by John R. Fischer
, Senior Reporter | October 06, 2020
Magnetic Insight, a company specializing in magnetic particle imaging solutions, has scored a $1.6 million grant from the National Institutes of Health that will go toward the study of a new imaging method called Color MPI (c-MPI).
c-MPI adds new image contrast to MPI images to improve the overall contrast of images - a feat that has been challenging to researchers for decades. The use of this technique could help clinicians better diagnose high-mortality diseases such as cancer, cardiovascular disease and stroke. The project is called Color MPI as a Novel Method for in vivo Assessment of Magnetic Nanoparticle Dynamics and Binding.
“Color MPI is built on top of an emerging new type of medical imaging, Magnetic Particle Imaging (MPI),” CTO Patrick Goodwill told HCB News. “MPI directly detects an iron oxide tracer, and does not see tissue. Because MPI does not see tissue, we often pair MPI with an anatomical imaging modality such as X-ray/CT or MR.”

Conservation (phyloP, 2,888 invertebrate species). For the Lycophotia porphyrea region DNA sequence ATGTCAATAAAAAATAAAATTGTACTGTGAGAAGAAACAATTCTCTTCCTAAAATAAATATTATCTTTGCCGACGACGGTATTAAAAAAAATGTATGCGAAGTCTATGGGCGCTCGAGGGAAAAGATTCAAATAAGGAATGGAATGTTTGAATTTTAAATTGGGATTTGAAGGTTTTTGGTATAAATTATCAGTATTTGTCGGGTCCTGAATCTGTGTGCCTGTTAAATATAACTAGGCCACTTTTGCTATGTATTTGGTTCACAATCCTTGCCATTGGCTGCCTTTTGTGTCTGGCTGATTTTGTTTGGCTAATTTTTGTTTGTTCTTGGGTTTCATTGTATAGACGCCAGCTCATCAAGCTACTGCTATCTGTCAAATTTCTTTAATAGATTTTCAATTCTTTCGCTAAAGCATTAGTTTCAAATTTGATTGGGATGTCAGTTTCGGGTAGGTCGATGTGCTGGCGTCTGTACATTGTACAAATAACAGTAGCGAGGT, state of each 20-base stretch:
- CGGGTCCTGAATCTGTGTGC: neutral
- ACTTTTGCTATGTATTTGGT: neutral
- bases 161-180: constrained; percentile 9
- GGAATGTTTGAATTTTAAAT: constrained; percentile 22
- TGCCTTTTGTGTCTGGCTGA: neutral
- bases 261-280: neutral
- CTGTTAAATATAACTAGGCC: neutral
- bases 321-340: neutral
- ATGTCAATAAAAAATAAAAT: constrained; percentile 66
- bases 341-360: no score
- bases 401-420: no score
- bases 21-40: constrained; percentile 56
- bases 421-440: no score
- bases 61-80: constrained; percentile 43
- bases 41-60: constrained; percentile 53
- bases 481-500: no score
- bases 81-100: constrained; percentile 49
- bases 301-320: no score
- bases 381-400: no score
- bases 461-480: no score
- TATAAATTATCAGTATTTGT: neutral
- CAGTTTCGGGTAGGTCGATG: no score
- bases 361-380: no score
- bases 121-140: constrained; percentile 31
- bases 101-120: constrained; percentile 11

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Researchers, for decades, have tried to improve the contrast of these imaging methods by injecting two-component molecular imaging tracers, an invisible, physiologically specific targeting agent attached to a visible reporter. The fact that the unbound reporters outnumber bound reporters, often by 100-fold, however, reduces the sensitivity and specificity of these methods, and current imaging modalities cannot distinguish bound from unbound tracers.
Color MPI makes this distinction between bound and unbound tracers that bind specifically to diseased tissue. This builds on the promise of MPI, the unique physics of which allows for detection of bound and unbound nanoparticles.
“This grant will go toward algorithm research to improve color discrimination, nanoparticle research to improve color MPI tracers, and in vivo and in vitro testing,” said Goodwill.
Magnetic Insight plans to incorporate c-MPI into its commercial preclinical imager to enable its customers to test the limits of the technique.
The research was supported by the National Institute of Biomedical Imaging and Bioengineering of the National Institutes of Health.